You do all your research, you’re ready to make your next move, all you need is that one last thing: a loan. Now more than ever, lenders are locking down on their regulations, and requiring your preparation in order to be considered. Mortgage rejection happens to thousands of would-be home buyers every year. Here are some helpful pointers to ensure you don’t end up in that category too! By understanding why people get turned down, you will have better insight on your application approach. Here are 3 common reasons mortgage loans are denied by lenders:
1. Low Credit Score
When submitting your home loan application, a lender is going to review every aspect of your financial background. Specifically, your FICO score, which ranges from 300-850. Having a higher, positive FICO score is crucial to your loan approval and interest rate. Securing a lower interest rate can help save thousands of dollars over the course of your loan.
Eliminating any debts will help improve your overall credit score. Since applying for a loan is essentially adding a debt to your name, clearing up as many debts as possible beforehand will increase your odds of approval.
Learn more about improving your credit score here:
2. Properly Document Your Income
You can have an 800 FICO score along with $100,000 sitting in the bank, but if you can’t prove your income, and back it up with tax records, a lender simply cannot approve your request.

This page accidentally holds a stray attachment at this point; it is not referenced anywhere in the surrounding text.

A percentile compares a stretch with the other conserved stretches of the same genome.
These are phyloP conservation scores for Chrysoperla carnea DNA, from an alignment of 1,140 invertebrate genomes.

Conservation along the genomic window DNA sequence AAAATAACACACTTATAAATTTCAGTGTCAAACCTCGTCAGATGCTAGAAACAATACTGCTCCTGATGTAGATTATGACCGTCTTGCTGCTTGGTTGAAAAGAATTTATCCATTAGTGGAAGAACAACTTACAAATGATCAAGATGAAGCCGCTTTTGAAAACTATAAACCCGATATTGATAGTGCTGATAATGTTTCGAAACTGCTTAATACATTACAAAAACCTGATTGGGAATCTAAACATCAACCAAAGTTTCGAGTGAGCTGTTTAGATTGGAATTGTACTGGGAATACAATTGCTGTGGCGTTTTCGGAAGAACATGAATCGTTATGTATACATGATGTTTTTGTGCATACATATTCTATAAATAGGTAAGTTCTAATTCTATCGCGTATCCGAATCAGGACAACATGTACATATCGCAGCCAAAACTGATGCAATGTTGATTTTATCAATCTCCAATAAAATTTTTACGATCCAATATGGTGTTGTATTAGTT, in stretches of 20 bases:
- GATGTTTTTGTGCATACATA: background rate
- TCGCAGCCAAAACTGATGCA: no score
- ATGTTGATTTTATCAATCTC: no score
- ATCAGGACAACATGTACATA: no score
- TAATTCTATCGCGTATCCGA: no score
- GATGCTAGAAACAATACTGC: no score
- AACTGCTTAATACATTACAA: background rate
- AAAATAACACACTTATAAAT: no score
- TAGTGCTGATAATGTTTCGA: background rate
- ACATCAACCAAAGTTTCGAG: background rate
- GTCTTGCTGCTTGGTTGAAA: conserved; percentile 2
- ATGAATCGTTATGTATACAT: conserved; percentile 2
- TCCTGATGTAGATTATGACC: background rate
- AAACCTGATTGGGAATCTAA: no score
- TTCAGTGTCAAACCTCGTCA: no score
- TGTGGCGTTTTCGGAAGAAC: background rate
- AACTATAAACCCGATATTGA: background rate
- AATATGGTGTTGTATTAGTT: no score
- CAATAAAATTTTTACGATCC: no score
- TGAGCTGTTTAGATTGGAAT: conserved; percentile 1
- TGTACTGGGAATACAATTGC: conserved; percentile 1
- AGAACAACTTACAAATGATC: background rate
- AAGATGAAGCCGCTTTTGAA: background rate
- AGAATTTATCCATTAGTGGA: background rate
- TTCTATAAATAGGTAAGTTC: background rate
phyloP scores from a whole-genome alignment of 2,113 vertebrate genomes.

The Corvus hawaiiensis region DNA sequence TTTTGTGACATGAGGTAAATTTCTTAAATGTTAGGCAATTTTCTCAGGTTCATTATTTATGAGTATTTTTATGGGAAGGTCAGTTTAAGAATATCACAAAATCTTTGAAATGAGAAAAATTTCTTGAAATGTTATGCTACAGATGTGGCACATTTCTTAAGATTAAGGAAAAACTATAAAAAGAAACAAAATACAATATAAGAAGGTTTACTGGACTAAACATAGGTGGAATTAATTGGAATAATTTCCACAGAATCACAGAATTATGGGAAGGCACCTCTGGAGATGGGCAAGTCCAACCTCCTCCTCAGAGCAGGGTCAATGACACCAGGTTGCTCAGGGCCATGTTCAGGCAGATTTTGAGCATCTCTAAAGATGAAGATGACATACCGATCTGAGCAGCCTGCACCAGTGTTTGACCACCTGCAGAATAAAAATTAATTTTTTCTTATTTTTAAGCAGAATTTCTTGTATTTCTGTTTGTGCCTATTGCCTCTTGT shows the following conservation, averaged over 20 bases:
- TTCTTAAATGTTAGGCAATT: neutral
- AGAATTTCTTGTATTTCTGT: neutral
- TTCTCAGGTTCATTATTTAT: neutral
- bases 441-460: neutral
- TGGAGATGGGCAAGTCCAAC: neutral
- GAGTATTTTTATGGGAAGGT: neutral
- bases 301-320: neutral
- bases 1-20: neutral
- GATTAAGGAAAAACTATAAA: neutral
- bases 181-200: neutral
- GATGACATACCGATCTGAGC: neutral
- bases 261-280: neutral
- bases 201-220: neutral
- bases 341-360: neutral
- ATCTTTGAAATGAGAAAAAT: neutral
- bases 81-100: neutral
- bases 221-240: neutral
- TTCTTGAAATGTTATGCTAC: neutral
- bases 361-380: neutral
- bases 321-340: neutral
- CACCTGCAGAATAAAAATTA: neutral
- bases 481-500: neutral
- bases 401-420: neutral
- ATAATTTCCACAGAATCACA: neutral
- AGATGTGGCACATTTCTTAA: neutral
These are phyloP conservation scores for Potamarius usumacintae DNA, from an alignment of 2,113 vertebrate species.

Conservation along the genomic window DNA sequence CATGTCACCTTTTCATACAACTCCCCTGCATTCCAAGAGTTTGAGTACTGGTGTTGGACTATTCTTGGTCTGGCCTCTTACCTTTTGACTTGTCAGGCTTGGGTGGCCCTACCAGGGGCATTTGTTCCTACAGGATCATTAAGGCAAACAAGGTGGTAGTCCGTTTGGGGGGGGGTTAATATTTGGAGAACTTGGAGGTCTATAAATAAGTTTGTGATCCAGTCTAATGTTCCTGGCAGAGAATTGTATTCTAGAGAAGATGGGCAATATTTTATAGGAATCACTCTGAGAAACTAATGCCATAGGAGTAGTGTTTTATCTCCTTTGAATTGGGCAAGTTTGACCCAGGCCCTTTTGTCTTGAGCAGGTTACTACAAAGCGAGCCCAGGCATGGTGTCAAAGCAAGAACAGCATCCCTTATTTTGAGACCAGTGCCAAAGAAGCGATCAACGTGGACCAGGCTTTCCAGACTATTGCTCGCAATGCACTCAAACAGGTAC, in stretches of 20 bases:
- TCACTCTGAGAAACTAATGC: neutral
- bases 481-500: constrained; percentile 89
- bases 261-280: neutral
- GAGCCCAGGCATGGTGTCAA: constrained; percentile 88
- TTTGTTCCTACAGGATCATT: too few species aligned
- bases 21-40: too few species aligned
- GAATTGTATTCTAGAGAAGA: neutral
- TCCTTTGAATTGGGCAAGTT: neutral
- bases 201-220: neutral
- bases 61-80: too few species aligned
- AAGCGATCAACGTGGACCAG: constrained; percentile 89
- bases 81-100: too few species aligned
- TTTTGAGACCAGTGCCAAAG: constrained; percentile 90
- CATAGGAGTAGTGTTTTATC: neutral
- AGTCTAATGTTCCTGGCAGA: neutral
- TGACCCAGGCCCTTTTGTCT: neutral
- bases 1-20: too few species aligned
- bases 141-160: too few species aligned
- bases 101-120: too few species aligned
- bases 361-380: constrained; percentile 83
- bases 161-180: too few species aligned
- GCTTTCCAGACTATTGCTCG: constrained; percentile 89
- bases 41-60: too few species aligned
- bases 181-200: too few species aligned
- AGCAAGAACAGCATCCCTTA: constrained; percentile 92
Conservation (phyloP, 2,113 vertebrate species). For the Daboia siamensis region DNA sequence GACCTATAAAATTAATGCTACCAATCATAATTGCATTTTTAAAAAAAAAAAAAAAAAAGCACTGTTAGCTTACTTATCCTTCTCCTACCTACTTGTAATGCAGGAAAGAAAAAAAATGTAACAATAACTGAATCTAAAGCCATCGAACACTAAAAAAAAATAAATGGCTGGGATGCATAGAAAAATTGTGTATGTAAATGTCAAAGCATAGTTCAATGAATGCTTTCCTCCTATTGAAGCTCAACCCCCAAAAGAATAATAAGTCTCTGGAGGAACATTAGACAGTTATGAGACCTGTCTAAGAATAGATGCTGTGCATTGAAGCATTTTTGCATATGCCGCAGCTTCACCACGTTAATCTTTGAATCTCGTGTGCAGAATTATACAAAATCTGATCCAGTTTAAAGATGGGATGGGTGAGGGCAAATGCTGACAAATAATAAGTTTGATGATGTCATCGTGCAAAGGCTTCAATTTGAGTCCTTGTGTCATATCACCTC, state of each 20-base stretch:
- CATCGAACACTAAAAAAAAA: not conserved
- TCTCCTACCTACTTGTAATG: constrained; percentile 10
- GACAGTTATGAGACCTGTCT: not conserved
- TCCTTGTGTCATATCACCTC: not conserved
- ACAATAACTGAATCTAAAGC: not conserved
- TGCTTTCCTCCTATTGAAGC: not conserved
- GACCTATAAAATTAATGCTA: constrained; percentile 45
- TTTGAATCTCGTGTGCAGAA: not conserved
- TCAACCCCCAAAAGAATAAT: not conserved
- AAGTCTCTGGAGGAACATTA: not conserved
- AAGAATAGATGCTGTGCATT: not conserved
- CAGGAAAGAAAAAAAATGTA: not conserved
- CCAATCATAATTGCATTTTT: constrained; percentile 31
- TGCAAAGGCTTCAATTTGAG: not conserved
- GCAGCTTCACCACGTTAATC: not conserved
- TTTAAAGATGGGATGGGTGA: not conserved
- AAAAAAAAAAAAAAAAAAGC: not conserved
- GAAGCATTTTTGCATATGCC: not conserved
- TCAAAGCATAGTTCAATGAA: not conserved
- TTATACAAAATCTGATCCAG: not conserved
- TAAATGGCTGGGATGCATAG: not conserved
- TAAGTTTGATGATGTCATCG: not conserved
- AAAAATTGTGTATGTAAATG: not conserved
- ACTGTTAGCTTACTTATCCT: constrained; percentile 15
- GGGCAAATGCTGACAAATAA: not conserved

Some income-related issues that can cause a hiccup in the process may include: frequent job-hopping, gaps in employment, not having two years consecutive employment, or recently going from a salaried position to commission-based work, which complicates proving your track record and true earnings history.
Taking the time to have these documents prepared is crucial, as even the highest earners cannot be approved for loans without the paperwork to pave the way.
3. Little To No Down Payment
100% financing to borrowers is extremely risky and doesn’t happen. It is necessary you start saving for a down payment as well as closing costs early on. If you’re unable to come up with roughly 10% of your desired home loan, you may want to consider applying for a FHA loan. These are typically 3.5% down. If 3.5% down is still more than you can put down, you may want to consider taking more time to save. It might also be a possibility that you are applying for a loan out of your range. If that’s the case, try expanding your home search and see if there’s similar options on the market that won’t stretch your budget so tightly. Remember, once approved for a loan, mortgage payments will take priority! Don’t stretch yourself beyond what you can truly afford. A comfortable price range can usually be found by taking your after-tax income, then subtracting all current debt payments and then multiplying that number by 25%.